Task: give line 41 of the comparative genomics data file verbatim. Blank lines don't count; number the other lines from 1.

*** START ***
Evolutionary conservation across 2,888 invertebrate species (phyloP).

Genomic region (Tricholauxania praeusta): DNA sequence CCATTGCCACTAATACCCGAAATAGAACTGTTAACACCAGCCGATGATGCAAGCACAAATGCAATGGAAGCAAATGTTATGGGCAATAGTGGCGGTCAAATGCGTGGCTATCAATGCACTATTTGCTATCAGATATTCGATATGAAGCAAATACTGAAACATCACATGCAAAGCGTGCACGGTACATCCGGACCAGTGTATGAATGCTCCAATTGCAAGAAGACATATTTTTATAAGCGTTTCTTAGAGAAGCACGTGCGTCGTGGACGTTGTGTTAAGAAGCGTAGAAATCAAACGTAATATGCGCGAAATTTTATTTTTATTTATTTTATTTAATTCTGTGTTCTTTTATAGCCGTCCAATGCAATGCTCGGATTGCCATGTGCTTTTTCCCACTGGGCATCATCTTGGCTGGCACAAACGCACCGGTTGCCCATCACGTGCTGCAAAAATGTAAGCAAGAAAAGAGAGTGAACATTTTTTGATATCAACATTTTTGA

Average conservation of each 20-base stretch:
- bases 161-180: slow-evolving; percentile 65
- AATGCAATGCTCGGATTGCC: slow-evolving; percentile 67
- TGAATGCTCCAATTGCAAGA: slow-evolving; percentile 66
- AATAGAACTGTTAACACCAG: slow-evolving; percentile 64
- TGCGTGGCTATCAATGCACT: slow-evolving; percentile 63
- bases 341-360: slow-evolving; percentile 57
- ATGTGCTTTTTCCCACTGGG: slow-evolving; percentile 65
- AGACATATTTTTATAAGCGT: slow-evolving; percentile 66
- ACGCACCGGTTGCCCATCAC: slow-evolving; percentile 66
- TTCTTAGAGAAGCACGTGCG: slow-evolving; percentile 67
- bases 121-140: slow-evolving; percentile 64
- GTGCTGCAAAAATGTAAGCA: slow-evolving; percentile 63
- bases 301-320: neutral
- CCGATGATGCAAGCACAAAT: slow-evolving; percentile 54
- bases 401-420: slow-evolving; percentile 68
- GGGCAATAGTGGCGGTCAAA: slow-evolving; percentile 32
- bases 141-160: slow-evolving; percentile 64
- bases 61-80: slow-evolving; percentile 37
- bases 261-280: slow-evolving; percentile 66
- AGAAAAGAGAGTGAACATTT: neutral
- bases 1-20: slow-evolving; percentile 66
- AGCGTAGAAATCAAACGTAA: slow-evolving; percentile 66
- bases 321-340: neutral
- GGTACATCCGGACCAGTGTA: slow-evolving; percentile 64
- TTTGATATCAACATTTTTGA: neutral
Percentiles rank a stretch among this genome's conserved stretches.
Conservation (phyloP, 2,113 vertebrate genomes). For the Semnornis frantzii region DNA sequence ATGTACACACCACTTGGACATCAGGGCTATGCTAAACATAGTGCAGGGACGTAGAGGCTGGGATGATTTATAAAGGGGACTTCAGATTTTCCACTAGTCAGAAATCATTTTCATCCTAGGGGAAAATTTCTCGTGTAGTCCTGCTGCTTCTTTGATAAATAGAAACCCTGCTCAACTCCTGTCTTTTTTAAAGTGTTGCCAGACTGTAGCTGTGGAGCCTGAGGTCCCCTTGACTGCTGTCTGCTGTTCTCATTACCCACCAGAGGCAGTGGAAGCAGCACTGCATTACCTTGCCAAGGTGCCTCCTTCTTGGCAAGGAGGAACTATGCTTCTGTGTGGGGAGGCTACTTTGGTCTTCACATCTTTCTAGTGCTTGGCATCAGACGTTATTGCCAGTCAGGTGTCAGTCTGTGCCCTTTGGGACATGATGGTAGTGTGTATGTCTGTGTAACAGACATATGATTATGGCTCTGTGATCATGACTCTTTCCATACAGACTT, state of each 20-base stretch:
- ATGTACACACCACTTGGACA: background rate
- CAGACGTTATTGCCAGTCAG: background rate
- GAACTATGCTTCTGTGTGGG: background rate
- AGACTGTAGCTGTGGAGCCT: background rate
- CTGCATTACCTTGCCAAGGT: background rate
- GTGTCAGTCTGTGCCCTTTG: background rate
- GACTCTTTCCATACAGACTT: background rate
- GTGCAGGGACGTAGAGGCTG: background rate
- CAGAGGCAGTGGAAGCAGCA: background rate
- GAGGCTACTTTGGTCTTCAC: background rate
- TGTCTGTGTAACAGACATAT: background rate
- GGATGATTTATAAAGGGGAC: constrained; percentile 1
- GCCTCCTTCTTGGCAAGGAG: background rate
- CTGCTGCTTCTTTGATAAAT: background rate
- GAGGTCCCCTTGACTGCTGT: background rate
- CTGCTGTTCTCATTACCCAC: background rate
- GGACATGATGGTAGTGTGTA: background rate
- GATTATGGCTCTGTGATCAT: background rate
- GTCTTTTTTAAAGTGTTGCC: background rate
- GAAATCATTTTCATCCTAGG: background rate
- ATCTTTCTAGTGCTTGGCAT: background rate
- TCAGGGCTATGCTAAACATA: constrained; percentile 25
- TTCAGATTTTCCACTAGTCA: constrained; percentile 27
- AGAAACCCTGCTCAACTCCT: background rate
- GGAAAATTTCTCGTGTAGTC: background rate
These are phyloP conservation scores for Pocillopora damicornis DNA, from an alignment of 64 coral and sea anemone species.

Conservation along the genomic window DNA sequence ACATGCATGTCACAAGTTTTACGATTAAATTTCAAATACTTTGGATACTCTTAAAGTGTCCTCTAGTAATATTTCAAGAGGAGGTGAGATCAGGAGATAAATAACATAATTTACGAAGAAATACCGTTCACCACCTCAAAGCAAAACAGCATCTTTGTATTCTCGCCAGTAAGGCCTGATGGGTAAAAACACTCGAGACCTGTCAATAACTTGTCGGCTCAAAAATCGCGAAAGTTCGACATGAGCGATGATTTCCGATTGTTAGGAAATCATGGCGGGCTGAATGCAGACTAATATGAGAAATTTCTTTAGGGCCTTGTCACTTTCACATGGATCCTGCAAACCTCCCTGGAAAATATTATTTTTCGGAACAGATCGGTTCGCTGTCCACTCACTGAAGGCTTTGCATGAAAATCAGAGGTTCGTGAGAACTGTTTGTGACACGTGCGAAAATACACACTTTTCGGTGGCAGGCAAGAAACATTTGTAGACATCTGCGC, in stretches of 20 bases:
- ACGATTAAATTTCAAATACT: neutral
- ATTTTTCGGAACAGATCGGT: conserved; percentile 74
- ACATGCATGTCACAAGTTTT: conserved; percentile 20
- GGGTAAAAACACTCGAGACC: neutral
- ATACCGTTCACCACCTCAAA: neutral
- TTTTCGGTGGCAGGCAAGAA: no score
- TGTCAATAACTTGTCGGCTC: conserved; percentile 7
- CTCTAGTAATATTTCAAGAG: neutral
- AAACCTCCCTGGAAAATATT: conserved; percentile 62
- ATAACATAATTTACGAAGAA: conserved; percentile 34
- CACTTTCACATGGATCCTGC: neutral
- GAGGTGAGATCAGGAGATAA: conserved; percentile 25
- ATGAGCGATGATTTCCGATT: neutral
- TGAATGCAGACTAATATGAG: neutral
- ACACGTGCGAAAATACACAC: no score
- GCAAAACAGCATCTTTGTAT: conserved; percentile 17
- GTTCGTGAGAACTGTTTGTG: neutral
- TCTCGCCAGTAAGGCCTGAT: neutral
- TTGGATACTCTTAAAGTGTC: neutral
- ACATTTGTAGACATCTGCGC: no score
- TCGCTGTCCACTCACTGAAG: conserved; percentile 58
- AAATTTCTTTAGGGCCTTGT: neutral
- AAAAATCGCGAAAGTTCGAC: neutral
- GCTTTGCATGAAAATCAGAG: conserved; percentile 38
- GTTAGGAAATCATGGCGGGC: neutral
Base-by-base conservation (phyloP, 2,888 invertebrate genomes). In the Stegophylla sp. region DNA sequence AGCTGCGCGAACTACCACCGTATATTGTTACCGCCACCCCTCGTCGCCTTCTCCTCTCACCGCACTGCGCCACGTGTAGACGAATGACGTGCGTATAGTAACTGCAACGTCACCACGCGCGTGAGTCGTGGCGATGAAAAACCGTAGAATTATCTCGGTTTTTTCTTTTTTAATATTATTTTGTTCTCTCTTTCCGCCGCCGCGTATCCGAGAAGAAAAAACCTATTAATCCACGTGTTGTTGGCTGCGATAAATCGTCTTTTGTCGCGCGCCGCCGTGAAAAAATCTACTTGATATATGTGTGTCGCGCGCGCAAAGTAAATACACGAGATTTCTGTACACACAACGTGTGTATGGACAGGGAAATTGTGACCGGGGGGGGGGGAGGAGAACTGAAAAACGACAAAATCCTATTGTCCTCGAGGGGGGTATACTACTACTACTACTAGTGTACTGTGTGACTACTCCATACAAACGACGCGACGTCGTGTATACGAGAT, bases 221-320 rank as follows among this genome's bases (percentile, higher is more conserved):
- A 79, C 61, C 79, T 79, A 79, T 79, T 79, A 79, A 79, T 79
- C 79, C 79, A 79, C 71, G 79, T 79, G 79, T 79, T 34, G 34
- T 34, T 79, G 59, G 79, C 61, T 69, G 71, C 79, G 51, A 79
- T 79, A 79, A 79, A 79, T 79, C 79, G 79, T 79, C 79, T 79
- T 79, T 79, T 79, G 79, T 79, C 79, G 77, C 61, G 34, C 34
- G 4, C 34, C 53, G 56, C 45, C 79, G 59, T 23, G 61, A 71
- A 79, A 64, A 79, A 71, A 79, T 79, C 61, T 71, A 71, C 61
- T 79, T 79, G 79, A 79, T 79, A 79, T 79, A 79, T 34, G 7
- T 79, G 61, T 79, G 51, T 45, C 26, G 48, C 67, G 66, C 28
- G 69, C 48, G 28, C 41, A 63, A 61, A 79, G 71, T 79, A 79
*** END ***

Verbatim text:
- TGTCTGTGTAACAGACATAT: background rate